This study describes and interprets the ritual activity that follows upon death in the Tanga Islands, Papua New Guinea. Robert J. Foster shows how the performance of large-scale feasts and ceremonial exchanges both commemorate the dead and regenerate the social relations of the living. He places the rites in an historical context by demonstrating how the effects of participation in an expanding cash economy has allowed Tangans to conceive of the rites as "customary" in opposition to the new and foreign practices of "business."
1. Introduction: history, alterity, and a new (Melanesian) anthropology; 2. Commoditization and the emergence of kastam; 3. Kastam, bisnis and matriliny; 4. Finishing the dead: an outline of Tangan mortuary feasts and exchanges; 5. Replacing the dead: identical exchange and lineage succession; 6. Performing lineage succession: feast giving and value-creation; 7. Performing lineage succession: transformative exchange and the power of mortuary rites; 8. Conclusion.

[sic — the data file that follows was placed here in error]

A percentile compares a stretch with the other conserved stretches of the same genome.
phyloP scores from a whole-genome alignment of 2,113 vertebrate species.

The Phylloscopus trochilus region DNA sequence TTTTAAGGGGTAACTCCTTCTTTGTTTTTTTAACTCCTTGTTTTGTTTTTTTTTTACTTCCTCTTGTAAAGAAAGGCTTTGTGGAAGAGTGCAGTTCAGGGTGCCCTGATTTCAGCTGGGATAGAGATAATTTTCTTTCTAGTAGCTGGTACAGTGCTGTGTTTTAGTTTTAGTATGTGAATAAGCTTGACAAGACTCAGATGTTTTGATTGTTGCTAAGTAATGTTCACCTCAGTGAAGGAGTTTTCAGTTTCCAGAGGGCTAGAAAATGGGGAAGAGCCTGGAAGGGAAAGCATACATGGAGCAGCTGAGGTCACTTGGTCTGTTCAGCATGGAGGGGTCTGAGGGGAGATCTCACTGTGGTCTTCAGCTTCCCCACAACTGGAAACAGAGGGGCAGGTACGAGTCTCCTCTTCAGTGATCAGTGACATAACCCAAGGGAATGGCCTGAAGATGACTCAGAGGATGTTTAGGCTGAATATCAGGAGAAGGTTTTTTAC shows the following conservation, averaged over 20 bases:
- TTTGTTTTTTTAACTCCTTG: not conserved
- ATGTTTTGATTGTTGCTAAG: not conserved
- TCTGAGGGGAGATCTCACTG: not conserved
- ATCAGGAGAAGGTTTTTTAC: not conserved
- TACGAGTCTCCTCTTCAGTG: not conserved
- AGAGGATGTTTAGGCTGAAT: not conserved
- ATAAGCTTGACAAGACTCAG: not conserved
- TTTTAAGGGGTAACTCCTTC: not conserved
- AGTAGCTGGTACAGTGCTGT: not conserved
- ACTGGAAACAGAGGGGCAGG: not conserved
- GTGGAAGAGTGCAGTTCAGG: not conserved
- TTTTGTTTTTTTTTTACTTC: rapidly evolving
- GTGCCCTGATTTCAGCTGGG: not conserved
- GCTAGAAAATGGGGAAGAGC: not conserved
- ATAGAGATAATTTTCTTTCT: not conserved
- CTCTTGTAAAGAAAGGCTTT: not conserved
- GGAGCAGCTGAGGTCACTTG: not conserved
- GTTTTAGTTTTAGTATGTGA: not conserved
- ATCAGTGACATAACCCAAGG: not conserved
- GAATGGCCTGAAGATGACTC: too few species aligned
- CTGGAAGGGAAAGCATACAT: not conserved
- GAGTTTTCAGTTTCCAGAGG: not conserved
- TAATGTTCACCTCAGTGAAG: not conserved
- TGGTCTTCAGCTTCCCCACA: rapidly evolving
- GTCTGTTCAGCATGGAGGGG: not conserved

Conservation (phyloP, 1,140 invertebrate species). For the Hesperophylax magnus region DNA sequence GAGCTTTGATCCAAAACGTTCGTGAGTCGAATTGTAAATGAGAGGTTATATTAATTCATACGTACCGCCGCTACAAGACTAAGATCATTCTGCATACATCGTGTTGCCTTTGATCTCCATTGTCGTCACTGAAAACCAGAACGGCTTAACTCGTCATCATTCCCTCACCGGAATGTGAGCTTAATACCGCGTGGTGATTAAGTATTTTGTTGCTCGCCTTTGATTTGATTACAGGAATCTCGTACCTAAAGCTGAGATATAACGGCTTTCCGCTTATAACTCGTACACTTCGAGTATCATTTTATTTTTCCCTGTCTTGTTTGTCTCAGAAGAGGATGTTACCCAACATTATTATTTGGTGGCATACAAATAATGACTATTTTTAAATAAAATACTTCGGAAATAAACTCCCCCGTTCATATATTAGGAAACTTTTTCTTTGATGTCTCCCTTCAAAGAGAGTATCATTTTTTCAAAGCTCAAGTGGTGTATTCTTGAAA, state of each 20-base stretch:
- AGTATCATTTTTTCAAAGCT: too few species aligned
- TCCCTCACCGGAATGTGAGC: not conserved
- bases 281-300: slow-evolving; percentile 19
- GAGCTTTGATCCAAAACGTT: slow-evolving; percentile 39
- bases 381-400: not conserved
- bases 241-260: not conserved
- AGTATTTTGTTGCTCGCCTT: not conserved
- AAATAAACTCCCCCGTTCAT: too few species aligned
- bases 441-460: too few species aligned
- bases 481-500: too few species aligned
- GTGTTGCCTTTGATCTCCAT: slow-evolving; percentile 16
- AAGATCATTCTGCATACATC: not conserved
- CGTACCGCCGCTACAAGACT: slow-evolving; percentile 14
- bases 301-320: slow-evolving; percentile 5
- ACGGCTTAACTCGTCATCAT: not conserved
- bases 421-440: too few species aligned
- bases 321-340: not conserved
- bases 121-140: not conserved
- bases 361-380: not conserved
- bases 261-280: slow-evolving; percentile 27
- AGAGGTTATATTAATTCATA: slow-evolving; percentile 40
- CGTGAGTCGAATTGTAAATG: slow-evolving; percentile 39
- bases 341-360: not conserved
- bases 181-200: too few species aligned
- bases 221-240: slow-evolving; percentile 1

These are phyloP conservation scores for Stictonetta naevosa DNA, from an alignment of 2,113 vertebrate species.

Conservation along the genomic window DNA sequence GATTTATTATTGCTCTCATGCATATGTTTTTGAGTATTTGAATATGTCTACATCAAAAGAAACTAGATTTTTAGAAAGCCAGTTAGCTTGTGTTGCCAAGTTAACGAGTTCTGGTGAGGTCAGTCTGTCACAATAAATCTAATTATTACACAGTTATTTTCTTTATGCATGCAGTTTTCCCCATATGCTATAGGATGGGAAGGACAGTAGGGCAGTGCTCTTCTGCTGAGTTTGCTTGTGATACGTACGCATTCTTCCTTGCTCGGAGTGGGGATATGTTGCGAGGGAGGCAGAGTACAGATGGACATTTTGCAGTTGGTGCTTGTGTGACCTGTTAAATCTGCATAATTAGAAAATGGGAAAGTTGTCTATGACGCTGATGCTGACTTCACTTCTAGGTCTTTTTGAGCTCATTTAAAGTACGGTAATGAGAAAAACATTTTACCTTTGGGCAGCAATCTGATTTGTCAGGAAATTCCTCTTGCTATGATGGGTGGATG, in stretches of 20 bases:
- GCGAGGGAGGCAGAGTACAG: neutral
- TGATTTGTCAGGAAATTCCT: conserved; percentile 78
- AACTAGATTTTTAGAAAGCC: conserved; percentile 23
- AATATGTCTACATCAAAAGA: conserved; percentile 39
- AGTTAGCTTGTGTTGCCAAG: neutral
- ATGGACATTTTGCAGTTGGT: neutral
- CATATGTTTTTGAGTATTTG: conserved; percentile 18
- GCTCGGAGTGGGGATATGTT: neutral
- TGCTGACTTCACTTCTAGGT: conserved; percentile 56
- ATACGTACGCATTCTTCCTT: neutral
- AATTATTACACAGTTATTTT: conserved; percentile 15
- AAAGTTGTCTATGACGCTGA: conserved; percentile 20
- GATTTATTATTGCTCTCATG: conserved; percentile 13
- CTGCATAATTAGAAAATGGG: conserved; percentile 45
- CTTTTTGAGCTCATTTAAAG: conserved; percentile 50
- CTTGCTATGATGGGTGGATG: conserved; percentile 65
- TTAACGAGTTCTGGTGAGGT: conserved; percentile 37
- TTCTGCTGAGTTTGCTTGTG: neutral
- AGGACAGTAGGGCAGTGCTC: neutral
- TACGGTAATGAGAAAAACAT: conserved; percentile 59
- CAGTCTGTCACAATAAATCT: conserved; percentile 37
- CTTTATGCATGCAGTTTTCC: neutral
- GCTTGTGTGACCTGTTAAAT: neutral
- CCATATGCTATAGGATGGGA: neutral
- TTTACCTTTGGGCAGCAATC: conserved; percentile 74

"Foster offers a powerful and innovative analysis of Tangan notions of personhood, agency, value and exchange through this account of mortuary feasts. His historical perspective provides insight into how these notions have shifted in response to new opportunities for exchange within the Melanesian context. In short, for scholars concerned with the interchange between the crises of modernity and indigenous perspectives of social reproduction, this book is a welcome and essential contribution." Ilana Gershon, Chicago Anthropology Exchange
"Foster's attempt at forging [a] new Melanesian anthropological approach is as subtle as it is courageous, and Melanesian and non-Melanesian scholars alike will find his book an informative read." American Anthropologist
"In short, this book will become a classic, in at least two senses: its innovations are firmly grounded in disciplinary and areal traditions, and it should provide a template for others attempting to situate ritual structures in historical contexts." Richard Parmentier, Ethnohistory